# Logarithmic function defined as an integral

• JMR_2413
In summary, the person is attempting to prove the rules for the logarithmic function using the integral definition. They are having trouble with the quotient rule and are seeking help. The suggestion is to use the Chain Rule to find all the properties of the log.

#### JMR_2413

I'm attempting to prove the rules for the logarithmic function using the Integral definition: Log(x)=[1,x]∫1/t dt. I think I am alright with the product rule but I'm struggling with the quotient rule: i.e. Log(a/b)=Log(a)-Log(b). I believe that I'm having trouble breaking up the Integral correctly. Any help would be appreciated!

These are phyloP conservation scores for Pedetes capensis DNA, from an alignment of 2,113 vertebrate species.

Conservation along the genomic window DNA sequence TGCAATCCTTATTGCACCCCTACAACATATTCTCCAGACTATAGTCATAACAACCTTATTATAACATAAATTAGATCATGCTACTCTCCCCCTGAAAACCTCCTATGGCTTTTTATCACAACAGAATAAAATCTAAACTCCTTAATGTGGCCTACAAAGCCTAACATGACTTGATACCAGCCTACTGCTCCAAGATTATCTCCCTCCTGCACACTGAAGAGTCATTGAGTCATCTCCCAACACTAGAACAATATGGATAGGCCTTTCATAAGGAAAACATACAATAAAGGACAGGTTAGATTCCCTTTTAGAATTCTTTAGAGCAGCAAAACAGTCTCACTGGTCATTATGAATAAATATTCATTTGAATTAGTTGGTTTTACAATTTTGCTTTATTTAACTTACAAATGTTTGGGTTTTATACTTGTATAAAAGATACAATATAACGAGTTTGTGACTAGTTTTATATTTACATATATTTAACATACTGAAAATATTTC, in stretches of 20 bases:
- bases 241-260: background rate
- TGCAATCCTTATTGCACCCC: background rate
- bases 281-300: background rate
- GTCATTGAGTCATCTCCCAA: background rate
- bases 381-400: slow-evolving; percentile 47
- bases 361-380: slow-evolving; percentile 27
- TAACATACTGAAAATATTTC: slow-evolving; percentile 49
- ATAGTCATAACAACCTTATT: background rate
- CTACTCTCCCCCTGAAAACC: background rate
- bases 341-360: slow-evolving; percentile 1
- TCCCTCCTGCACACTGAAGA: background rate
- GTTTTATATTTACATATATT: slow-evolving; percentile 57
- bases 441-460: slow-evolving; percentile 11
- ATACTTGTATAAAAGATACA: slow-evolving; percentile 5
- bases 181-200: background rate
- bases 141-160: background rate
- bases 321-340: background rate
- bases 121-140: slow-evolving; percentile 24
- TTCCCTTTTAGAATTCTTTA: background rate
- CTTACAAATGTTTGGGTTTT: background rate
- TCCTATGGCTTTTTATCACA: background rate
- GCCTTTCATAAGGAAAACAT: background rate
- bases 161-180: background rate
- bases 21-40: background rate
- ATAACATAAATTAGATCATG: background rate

If you have already proved Log(a) + Log(b) = Log(ab) from the integral definition
and you want to prove Log(a/b) + Log(b) = Log(a),
just replace a by a/b everywhere in your proof.

JMR_2413 said:
I'm attempting to prove the rules for the logarithmic function using the Integral definition: Log(x)=[1,x]∫1/t dt. I think I am alright with the product rule but I'm struggling with the quotient rule: i.e. Log(a/b)=Log(a)-Log(b). I believe that I'm having trouble breaking up the Integral correctly. Any help would be appreciated!

Try using the Chain Rule.

d/dxlog(a/x) = (x/a)(-a/x^2) = -1/x so log(a/x) = -log(x) + c.

Now calculate c.

The Chain Rule can be used to find all of the properties of the log once one sets log(1) to equal zero.